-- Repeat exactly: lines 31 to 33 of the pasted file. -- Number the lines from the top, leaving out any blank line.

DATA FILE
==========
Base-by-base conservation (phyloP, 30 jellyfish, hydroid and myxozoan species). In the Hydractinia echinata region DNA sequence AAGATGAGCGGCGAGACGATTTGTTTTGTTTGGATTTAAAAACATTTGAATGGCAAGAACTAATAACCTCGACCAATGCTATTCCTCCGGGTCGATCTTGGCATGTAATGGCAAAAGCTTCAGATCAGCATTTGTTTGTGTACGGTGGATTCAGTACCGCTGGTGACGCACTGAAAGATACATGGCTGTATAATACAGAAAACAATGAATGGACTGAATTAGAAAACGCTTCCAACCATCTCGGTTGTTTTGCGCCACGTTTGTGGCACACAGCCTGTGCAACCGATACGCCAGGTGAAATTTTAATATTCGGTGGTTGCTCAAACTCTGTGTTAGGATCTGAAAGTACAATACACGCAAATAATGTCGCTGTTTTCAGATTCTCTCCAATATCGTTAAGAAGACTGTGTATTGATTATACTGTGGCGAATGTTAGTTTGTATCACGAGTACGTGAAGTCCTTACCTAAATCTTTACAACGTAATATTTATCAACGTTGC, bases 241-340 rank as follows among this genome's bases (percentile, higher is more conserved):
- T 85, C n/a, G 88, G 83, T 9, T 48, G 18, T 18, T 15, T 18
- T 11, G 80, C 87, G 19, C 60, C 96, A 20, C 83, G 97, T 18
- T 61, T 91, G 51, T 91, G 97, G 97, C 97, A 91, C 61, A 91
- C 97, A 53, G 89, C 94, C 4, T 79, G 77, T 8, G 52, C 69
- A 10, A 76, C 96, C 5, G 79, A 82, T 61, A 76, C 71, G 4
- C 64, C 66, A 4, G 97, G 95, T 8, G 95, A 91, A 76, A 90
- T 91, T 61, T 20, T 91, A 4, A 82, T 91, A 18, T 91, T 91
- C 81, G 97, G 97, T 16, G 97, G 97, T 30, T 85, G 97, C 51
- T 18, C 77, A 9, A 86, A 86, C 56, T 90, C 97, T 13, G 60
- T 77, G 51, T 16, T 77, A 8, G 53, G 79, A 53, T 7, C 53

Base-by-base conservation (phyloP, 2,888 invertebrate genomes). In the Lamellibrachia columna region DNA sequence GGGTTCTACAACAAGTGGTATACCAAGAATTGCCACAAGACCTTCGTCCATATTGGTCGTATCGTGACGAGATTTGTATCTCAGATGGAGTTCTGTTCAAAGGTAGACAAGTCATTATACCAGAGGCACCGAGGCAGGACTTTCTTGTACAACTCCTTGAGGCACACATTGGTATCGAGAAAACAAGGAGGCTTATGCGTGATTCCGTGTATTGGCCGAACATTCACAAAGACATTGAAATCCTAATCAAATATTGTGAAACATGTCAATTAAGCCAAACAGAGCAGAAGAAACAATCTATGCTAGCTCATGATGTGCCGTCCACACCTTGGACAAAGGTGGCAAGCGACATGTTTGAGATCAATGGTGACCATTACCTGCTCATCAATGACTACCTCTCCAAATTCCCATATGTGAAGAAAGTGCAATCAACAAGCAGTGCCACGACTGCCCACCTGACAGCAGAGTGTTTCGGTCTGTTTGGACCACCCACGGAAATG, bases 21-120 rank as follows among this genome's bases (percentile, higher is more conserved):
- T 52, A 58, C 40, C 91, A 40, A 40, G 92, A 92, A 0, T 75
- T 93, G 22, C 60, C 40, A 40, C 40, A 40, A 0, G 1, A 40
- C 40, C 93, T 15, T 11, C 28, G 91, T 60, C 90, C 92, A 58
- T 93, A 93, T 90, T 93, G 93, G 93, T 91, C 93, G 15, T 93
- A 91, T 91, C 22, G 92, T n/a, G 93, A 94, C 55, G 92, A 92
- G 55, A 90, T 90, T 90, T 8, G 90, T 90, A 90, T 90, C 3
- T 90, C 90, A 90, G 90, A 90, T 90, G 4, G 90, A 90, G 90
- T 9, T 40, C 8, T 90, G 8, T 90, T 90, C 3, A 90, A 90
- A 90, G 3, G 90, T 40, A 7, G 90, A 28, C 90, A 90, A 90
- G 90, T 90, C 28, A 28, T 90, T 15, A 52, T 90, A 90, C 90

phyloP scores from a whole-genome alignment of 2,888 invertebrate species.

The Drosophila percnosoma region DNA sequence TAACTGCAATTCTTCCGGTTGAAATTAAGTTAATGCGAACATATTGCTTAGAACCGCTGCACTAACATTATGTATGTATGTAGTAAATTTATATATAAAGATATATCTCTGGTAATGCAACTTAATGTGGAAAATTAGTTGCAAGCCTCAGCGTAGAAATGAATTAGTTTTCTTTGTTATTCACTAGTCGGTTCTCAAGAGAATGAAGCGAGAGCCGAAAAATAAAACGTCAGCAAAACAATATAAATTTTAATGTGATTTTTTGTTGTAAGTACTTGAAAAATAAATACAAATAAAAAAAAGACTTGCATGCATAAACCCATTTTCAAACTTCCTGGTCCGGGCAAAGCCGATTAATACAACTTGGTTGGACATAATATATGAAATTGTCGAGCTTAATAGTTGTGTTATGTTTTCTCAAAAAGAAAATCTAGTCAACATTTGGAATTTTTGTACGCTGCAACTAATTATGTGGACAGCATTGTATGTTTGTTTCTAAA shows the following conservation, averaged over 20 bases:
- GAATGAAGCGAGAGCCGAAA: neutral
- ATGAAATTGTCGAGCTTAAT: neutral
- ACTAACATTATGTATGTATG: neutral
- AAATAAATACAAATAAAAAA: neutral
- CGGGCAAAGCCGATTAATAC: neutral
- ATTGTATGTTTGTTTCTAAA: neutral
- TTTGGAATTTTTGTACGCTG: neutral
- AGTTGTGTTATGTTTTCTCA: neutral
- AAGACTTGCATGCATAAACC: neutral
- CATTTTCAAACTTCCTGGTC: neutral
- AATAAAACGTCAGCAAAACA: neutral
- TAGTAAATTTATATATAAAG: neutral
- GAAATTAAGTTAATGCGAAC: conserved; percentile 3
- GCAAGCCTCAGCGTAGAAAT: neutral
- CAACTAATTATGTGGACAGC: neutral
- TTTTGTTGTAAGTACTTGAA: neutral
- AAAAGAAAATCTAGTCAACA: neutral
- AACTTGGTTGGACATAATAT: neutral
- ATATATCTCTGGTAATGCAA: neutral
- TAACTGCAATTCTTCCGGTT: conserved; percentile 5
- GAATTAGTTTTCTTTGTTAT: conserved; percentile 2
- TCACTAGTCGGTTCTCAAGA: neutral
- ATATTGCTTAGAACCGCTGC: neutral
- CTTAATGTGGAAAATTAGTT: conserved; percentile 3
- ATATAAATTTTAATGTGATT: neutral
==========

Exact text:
- TTTGGAATTTTTGTACGCTG: neutral
- AGTTGTGTTATGTTTTCTCA: neutral
- AAGACTTGCATGCATAAACC: neutral